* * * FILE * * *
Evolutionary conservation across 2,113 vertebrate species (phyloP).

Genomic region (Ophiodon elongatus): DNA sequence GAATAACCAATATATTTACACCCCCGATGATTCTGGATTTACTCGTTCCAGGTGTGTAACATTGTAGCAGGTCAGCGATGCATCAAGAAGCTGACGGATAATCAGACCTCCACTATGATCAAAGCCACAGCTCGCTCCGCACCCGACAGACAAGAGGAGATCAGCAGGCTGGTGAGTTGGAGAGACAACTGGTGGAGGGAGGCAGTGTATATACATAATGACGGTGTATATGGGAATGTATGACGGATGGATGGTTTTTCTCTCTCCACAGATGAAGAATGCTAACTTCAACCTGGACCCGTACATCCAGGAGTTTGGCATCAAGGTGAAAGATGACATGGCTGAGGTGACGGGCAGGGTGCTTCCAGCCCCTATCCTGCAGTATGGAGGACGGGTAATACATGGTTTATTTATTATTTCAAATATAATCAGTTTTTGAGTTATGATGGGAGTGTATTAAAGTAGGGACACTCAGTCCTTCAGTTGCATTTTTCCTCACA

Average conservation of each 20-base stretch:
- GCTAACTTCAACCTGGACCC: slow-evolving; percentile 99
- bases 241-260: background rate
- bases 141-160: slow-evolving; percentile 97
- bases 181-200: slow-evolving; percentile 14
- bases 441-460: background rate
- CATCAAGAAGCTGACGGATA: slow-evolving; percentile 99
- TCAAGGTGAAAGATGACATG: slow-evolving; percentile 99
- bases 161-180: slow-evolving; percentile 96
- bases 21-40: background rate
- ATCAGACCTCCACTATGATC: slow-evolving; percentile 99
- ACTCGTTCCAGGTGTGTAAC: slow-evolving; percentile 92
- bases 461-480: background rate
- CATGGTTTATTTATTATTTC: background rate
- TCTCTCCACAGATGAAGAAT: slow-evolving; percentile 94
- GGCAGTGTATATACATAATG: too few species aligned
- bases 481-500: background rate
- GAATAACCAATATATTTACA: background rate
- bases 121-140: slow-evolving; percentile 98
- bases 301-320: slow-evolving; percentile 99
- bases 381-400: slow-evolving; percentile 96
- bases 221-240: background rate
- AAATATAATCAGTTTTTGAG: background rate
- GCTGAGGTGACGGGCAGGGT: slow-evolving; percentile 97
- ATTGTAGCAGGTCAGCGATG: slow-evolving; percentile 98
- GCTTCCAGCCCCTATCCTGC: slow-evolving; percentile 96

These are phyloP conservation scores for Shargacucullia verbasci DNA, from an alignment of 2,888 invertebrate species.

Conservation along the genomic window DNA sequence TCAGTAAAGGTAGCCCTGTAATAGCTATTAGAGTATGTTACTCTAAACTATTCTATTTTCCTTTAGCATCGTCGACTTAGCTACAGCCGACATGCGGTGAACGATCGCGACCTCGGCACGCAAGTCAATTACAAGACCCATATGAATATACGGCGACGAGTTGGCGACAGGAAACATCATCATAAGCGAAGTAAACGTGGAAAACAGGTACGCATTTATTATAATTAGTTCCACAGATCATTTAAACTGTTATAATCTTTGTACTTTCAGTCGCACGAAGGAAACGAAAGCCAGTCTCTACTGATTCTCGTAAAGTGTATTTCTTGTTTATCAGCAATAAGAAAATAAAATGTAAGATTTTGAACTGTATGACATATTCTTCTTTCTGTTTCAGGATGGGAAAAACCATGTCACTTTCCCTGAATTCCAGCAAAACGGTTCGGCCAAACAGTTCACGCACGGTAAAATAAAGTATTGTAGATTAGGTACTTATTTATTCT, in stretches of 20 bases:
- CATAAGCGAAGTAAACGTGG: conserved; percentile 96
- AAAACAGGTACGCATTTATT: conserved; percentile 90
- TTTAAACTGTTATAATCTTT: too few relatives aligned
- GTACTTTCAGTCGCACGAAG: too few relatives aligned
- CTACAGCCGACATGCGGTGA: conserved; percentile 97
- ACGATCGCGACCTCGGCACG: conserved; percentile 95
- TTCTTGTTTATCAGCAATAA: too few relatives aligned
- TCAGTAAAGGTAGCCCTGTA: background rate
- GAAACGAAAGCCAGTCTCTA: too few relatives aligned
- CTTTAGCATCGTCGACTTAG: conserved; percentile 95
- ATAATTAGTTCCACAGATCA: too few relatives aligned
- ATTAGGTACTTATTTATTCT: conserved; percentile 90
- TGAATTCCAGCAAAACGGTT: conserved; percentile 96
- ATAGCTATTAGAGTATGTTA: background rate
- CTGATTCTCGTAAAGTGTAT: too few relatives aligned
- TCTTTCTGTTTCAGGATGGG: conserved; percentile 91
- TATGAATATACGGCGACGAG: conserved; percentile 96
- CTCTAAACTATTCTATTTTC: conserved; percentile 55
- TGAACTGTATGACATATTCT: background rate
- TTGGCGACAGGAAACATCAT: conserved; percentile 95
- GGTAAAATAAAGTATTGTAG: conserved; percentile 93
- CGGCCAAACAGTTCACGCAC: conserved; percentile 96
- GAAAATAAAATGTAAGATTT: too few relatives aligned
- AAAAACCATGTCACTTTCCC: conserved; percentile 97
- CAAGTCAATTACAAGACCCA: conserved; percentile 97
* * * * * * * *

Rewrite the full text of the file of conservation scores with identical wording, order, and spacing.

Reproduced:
Evolutionary conservation across 2,113 vertebrate species (phyloP).

Genomic region (Ophiodon elongatus): DNA sequence GAATAACCAATATATTTACACCCCCGATGATTCTGGATTTACTCGTTCCAGGTGTGTAACATTGTAGCAGGTCAGCGATGCATCAAGAAGCTGACGGATAATCAGACCTCCACTATGATCAAAGCCACAGCTCGCTCCGCACCCGACAGACAAGAGGAGATCAGCAGGCTGGTGAGTTGGAGAGACAACTGGTGGAGGGAGGCAGTGTATATACATAATGACGGTGTATATGGGAATGTATGACGGATGGATGGTTTTTCTCTCTCCACAGATGAAGAATGCTAACTTCAACCTGGACCCGTACATCCAGGAGTTTGGCATCAAGGTGAAAGATGACATGGCTGAGGTGACGGGCAGGGTGCTTCCAGCCCCTATCCTGCAGTATGGAGGACGGGTAATACATGGTTTATTTATTATTTCAAATATAATCAGTTTTTGAGTTATGATGGGAGTGTATTAAAGTAGGGACACTCAGTCCTTCAGTTGCATTTTTCCTCACA

Average conservation of each 20-base stretch:
- GCTAACTTCAACCTGGACCC: slow-evolving; percentile 99
- bases 241-260: background rate
- bases 141-160: slow-evolving; percentile 97
- bases 181-200: slow-evolving; percentile 14
- bases 441-460: background rate
- CATCAAGAAGCTGACGGATA: slow-evolving; percentile 99
- TCAAGGTGAAAGATGACATG: slow-evolving; percentile 99
- bases 161-180: slow-evolving; percentile 96
- bases 21-40: background rate
- ATCAGACCTCCACTATGATC: slow-evolving; percentile 99
- ACTCGTTCCAGGTGTGTAAC: slow-evolving; percentile 92
- bases 461-480: background rate
- CATGGTTTATTTATTATTTC: background rate
- TCTCTCCACAGATGAAGAAT: slow-evolving; percentile 94
- GGCAGTGTATATACATAATG: too few species aligned
- bases 481-500: background rate
- GAATAACCAATATATTTACA: background rate
- bases 121-140: slow-evolving; percentile 98
- bases 301-320: slow-evolving; percentile 99
- bases 381-400: slow-evolving; percentile 96
- bases 221-240: background rate
- AAATATAATCAGTTTTTGAG: background rate
- GCTGAGGTGACGGGCAGGGT: slow-evolving; percentile 97
- ATTGTAGCAGGTCAGCGATG: slow-evolving; percentile 98
- GCTTCCAGCCCCTATCCTGC: slow-evolving; percentile 96

These are phyloP conservation scores for Shargacucullia verbasci DNA, from an alignment of 2,888 invertebrate species.

Conservation along the genomic window DNA sequence TCAGTAAAGGTAGCCCTGTAATAGCTATTAGAGTATGTTACTCTAAACTATTCTATTTTCCTTTAGCATCGTCGACTTAGCTACAGCCGACATGCGGTGAACGATCGCGACCTCGGCACGCAAGTCAATTACAAGACCCATATGAATATACGGCGACGAGTTGGCGACAGGAAACATCATCATAAGCGAAGTAAACGTGGAAAACAGGTACGCATTTATTATAATTAGTTCCACAGATCATTTAAACTGTTATAATCTTTGTACTTTCAGTCGCACGAAGGAAACGAAAGCCAGTCTCTACTGATTCTCGTAAAGTGTATTTCTTGTTTATCAGCAATAAGAAAATAAAATGTAAGATTTTGAACTGTATGACATATTCTTCTTTCTGTTTCAGGATGGGAAAAACCATGTCACTTTCCCTGAATTCCAGCAAAACGGTTCGGCCAAACAGTTCACGCACGGTAAAATAAAGTATTGTAGATTAGGTACTTATTTATTCT, in stretches of 20 bases:
- CATAAGCGAAGTAAACGTGG: conserved; percentile 96
- AAAACAGGTACGCATTTATT: conserved; percentile 90
- TTTAAACTGTTATAATCTTT: too few relatives aligned
- GTACTTTCAGTCGCACGAAG: too few relatives aligned
- CTACAGCCGACATGCGGTGA: conserved; percentile 97
- ACGATCGCGACCTCGGCACG: conserved; percentile 95
- TTCTTGTTTATCAGCAATAA: too few relatives aligned
- TCAGTAAAGGTAGCCCTGTA: background rate
- GAAACGAAAGCCAGTCTCTA: too few relatives aligned
- CTTTAGCATCGTCGACTTAG: conserved; percentile 95
- ATAATTAGTTCCACAGATCA: too few relatives aligned
- ATTAGGTACTTATTTATTCT: conserved; percentile 90
- TGAATTCCAGCAAAACGGTT: conserved; percentile 96
- ATAGCTATTAGAGTATGTTA: background rate
- CTGATTCTCGTAAAGTGTAT: too few relatives aligned
- TCTTTCTGTTTCAGGATGGG: conserved; percentile 91
- TATGAATATACGGCGACGAG: conserved; percentile 96
- CTCTAAACTATTCTATTTTC: conserved; percentile 55
- TGAACTGTATGACATATTCT: background rate
- TTGGCGACAGGAAACATCAT: conserved; percentile 95
- GGTAAAATAAAGTATTGTAG: conserved; percentile 93
- CGGCCAAACAGTTCACGCAC: conserved; percentile 96
- GAAAATAAAATGTAAGATTT: too few relatives aligned
- AAAAACCATGTCACTTTCCC: conserved; percentile 97
- CAAGTCAATTACAAGACCCA: conserved; percentile 97